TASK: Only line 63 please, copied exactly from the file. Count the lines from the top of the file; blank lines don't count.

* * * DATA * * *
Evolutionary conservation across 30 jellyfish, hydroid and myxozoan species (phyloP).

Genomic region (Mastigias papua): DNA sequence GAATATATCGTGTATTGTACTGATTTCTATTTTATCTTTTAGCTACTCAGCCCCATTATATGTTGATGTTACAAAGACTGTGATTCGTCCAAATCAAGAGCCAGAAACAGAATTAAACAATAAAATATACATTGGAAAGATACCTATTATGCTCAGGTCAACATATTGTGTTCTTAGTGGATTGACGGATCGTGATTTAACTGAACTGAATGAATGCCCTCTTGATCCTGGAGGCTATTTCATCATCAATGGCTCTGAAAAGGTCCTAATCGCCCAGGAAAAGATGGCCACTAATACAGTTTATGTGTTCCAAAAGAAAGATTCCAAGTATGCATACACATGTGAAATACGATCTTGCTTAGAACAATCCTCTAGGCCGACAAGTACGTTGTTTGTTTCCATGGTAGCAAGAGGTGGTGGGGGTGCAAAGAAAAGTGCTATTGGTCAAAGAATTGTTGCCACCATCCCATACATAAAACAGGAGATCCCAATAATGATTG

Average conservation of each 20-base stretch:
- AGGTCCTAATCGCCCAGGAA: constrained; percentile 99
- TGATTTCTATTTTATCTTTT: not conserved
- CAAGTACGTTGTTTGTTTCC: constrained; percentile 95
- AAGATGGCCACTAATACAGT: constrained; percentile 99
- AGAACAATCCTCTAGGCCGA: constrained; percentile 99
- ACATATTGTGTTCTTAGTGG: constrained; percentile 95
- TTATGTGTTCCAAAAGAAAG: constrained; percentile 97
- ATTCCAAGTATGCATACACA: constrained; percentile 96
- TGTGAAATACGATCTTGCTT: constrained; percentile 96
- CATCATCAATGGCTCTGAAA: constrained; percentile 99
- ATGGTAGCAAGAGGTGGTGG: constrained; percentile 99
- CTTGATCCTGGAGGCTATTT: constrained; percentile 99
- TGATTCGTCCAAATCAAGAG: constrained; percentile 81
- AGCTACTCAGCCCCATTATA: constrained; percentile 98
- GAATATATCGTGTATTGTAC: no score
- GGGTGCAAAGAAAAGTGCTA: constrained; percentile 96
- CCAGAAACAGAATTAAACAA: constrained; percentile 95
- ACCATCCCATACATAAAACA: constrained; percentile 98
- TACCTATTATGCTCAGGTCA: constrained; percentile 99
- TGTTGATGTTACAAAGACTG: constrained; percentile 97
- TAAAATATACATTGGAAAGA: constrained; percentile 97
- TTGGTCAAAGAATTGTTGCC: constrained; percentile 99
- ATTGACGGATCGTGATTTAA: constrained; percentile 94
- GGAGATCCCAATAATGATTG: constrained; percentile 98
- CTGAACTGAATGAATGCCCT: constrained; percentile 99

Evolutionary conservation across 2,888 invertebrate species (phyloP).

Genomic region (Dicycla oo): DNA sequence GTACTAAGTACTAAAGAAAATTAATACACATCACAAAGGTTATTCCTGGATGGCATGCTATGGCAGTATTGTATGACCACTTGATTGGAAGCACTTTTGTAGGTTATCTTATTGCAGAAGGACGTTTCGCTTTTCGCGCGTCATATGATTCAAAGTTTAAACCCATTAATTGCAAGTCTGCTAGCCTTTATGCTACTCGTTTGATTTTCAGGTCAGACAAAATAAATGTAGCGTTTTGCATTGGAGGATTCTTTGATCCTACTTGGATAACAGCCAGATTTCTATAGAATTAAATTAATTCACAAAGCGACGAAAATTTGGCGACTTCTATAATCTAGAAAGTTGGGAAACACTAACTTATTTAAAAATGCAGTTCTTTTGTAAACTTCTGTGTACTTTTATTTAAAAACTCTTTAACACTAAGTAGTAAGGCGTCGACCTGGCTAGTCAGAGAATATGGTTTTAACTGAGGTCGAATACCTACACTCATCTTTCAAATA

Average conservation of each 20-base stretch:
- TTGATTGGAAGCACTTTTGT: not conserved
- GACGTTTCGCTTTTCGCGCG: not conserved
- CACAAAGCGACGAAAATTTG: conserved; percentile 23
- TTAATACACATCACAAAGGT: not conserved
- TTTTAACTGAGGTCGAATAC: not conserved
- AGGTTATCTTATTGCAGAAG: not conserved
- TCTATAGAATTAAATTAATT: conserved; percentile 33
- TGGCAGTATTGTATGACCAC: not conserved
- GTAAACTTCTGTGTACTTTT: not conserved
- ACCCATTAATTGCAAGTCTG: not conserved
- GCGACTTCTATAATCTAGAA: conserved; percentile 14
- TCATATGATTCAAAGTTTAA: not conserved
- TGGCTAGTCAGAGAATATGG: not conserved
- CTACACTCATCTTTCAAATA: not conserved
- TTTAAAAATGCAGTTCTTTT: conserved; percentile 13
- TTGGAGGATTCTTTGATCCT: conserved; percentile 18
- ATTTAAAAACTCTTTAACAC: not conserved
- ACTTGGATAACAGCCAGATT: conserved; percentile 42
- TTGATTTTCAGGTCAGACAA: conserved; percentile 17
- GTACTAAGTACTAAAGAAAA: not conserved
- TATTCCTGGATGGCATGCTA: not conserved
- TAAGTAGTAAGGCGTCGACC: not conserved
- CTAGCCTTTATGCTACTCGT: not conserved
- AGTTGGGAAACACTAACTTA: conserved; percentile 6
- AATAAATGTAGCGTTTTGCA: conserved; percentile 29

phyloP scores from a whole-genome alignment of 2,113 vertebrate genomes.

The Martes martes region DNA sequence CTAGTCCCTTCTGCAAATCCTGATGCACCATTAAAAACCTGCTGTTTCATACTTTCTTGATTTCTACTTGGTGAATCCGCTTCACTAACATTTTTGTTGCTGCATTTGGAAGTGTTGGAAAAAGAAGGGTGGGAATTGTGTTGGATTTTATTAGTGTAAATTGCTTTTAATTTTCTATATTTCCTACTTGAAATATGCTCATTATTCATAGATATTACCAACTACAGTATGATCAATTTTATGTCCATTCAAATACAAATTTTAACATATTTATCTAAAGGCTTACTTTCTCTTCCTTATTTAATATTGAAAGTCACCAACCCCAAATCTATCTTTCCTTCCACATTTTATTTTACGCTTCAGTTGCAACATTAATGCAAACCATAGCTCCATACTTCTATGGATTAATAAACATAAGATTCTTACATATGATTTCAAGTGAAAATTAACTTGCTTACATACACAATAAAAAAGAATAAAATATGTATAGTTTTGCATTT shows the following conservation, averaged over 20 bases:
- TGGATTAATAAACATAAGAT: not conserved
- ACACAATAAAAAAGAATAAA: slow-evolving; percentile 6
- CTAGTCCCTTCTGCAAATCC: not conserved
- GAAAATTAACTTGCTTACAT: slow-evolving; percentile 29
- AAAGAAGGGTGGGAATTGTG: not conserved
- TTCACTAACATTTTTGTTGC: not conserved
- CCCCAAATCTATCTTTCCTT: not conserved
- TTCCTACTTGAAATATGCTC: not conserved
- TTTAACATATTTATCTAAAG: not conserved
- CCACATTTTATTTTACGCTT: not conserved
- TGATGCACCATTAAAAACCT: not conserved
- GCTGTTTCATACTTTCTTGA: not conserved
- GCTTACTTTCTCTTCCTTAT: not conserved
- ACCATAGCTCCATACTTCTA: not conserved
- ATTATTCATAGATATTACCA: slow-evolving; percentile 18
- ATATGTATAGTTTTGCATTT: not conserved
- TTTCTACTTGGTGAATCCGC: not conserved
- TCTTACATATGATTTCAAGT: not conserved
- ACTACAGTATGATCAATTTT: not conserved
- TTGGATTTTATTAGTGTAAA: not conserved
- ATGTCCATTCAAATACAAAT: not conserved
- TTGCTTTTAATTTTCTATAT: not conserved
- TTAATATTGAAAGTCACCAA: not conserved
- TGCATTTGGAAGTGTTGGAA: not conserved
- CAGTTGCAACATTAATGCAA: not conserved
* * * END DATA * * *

- AAAGAAGGGTGGGAATTGTG: not conserved